Holidays on Ice Characters

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Holidays on Ice Summary & Study Guide Description

Holidays on Ice Summary & Study Guide includes comprehensive information and analysis to help you understand the book. This study guide contains the following sections:

This detailed literature summary also contains Topics for Discussion and a Free Quiz on Holidays on Ice by David Sedaris.

David Sedarisappears in The SantaLand Diaries; Dinah, the Christmas Whore

David Sedaris is the narrator and main character of the stories, "The SantaLand Diaries," and "Dinah, the Christmas Whore." A pithy, sarcastic, and borderline sado-masochistic man, he is a sharp observer of humanity and a big fan of soap operas. While he notices every person around him and notes their affectations, style, and phobias, he does not openly judge them. He may not like them or may find them annoying, but ultimately he is a benevolent narrator, willing to forgive nearly any trespass so long as the trespasser is entertaining.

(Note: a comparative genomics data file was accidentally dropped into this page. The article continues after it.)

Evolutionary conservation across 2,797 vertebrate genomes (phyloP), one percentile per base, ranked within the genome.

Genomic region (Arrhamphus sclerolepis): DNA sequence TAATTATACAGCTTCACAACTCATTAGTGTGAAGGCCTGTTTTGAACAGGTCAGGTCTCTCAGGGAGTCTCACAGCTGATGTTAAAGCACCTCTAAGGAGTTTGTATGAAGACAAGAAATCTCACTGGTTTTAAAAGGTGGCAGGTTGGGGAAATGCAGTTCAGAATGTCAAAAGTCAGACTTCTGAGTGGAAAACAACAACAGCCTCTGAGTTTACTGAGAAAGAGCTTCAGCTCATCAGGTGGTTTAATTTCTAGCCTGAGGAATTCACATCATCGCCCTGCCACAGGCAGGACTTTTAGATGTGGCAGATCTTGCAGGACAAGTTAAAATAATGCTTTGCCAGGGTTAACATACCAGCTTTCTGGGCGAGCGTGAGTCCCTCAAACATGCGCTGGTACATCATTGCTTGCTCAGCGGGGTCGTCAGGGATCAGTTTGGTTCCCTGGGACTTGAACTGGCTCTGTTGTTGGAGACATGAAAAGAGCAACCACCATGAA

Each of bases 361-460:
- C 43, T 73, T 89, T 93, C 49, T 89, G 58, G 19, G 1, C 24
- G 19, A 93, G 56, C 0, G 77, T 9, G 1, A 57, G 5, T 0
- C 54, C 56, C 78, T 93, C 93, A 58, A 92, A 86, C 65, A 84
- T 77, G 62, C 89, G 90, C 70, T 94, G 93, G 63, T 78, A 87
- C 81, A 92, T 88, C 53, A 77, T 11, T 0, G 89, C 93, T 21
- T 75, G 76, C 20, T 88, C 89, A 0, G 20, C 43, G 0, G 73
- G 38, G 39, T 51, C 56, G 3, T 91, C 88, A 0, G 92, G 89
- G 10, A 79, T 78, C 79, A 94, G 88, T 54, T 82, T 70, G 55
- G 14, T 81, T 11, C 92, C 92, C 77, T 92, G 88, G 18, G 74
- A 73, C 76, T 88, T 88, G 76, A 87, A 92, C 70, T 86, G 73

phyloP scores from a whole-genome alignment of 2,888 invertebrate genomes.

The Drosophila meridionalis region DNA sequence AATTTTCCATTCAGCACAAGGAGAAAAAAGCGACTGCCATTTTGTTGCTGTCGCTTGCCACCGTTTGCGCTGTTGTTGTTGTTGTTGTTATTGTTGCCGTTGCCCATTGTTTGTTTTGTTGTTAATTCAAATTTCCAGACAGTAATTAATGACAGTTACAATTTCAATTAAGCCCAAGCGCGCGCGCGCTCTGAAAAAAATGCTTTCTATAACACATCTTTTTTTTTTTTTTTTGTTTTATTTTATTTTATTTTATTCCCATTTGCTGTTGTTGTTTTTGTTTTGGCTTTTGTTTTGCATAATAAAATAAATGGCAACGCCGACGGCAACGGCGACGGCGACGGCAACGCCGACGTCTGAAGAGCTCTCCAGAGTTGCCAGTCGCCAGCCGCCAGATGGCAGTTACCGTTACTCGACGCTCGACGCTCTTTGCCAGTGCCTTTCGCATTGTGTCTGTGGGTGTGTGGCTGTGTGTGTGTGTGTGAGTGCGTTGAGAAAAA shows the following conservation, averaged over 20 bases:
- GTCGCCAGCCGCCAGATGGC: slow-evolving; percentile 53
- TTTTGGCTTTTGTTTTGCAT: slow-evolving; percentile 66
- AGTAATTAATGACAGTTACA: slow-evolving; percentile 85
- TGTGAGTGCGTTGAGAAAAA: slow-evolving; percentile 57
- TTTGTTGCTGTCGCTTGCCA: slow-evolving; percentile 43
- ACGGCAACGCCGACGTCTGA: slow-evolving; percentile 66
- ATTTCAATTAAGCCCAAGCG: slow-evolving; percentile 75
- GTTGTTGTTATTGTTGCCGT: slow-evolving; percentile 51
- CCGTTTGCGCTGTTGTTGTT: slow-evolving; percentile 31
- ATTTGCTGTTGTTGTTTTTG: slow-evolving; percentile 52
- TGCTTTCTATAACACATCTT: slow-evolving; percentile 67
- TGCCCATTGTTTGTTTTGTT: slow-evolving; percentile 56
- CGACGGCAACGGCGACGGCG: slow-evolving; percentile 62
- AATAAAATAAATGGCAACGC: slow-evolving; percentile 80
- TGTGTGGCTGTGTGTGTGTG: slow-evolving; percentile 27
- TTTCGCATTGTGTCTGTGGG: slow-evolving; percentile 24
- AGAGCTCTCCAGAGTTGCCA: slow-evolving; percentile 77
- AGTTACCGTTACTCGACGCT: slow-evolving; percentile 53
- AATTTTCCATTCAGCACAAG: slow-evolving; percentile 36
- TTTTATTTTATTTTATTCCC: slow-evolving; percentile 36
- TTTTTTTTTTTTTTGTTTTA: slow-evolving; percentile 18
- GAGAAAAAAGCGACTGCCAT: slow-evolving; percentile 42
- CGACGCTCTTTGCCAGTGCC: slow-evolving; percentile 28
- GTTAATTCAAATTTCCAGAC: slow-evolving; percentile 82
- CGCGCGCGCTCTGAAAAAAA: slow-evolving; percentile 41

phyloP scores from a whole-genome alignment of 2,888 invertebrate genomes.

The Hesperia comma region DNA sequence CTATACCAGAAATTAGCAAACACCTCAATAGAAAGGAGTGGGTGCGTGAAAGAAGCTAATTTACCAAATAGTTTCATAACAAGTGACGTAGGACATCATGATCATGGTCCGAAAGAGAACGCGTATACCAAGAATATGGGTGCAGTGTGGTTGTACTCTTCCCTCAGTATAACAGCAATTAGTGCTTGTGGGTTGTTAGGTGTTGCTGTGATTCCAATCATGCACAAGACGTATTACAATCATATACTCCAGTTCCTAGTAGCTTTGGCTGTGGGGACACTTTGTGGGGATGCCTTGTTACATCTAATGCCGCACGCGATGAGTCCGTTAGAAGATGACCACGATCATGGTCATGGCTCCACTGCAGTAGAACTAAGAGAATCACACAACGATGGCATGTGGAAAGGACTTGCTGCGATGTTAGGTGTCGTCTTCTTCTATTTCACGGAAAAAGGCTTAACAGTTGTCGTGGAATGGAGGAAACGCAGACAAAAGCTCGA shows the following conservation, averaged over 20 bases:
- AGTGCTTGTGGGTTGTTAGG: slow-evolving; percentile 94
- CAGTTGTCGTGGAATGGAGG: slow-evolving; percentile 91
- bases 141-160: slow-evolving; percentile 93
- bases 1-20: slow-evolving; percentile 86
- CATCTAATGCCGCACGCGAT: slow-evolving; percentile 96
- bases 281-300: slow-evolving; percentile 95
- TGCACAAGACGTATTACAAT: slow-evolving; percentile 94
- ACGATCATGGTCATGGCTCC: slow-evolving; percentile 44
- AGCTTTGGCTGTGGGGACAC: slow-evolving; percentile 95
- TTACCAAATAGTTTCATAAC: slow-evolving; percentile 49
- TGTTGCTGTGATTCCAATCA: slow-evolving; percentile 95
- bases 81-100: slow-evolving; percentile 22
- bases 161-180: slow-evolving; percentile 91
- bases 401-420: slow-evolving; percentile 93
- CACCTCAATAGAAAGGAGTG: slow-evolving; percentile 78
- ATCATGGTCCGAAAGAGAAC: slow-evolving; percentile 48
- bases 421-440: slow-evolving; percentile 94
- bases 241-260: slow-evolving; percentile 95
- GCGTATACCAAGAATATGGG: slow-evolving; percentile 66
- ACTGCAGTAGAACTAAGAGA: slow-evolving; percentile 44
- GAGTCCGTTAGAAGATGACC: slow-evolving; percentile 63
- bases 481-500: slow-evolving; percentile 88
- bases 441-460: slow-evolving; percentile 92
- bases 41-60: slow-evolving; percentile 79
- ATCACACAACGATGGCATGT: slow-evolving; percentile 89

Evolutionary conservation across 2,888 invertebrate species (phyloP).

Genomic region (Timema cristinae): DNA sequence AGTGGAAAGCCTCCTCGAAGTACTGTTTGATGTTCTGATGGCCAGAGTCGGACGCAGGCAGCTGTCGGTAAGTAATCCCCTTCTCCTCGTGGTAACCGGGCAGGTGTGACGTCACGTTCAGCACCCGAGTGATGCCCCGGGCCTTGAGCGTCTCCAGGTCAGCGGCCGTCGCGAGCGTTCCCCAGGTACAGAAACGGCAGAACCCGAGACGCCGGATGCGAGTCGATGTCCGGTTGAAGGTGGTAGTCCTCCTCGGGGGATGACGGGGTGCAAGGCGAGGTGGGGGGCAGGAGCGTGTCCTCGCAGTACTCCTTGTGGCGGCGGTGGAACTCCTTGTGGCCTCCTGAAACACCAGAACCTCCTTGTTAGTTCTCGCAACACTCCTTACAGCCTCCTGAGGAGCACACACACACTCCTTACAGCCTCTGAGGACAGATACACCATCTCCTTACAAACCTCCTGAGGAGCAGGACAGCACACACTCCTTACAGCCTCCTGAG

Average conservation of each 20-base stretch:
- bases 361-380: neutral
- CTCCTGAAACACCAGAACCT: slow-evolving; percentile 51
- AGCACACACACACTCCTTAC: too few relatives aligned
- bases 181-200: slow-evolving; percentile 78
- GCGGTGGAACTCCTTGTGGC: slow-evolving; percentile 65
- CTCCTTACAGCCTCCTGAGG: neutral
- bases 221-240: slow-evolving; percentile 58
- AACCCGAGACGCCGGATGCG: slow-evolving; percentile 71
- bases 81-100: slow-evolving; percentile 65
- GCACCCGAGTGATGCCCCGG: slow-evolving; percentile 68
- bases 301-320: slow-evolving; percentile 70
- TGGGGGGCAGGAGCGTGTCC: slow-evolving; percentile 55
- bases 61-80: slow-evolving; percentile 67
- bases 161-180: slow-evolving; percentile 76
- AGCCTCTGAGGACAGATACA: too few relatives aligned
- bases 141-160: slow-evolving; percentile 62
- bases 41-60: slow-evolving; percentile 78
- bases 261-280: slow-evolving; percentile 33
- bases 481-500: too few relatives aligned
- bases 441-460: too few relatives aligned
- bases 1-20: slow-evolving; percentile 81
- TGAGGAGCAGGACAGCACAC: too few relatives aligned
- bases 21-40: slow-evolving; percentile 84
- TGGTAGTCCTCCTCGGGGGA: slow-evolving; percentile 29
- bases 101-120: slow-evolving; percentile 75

In "The SantaLand Diaries," Sedaris is in his forties and attempting to pay his student loans as he works his way towards his dream job as a writer on "One Life to Live." He agrees to play an elf at the largest department store in New York, characteristically neurotic about the possibility that someone will see him in his costume outside of SantaLand. He is a good employee, punctual and enthusiastic, if he lacks the manic zeal and sense of appropriateness that the other elves possess. For example, he signs a Christmas carol, but he does so in the voice of Billie Holliday. A grown man however emulating a female jazz singer does not reinforce good and clean family fun, no matter what the song.

In "Dinah, the Christmas Whore," Sedaris is a high school student working after-school in a Piccadilly cafeteria and growing steadily more disillusioned with the Christmas season. He envisions himself as a great, poetic outcast whose future lies in traveling the world with a mischievous monkey named Socrates.

Jocelyn Dunbarappears in Season's Greetings to Our Friends and Family!!!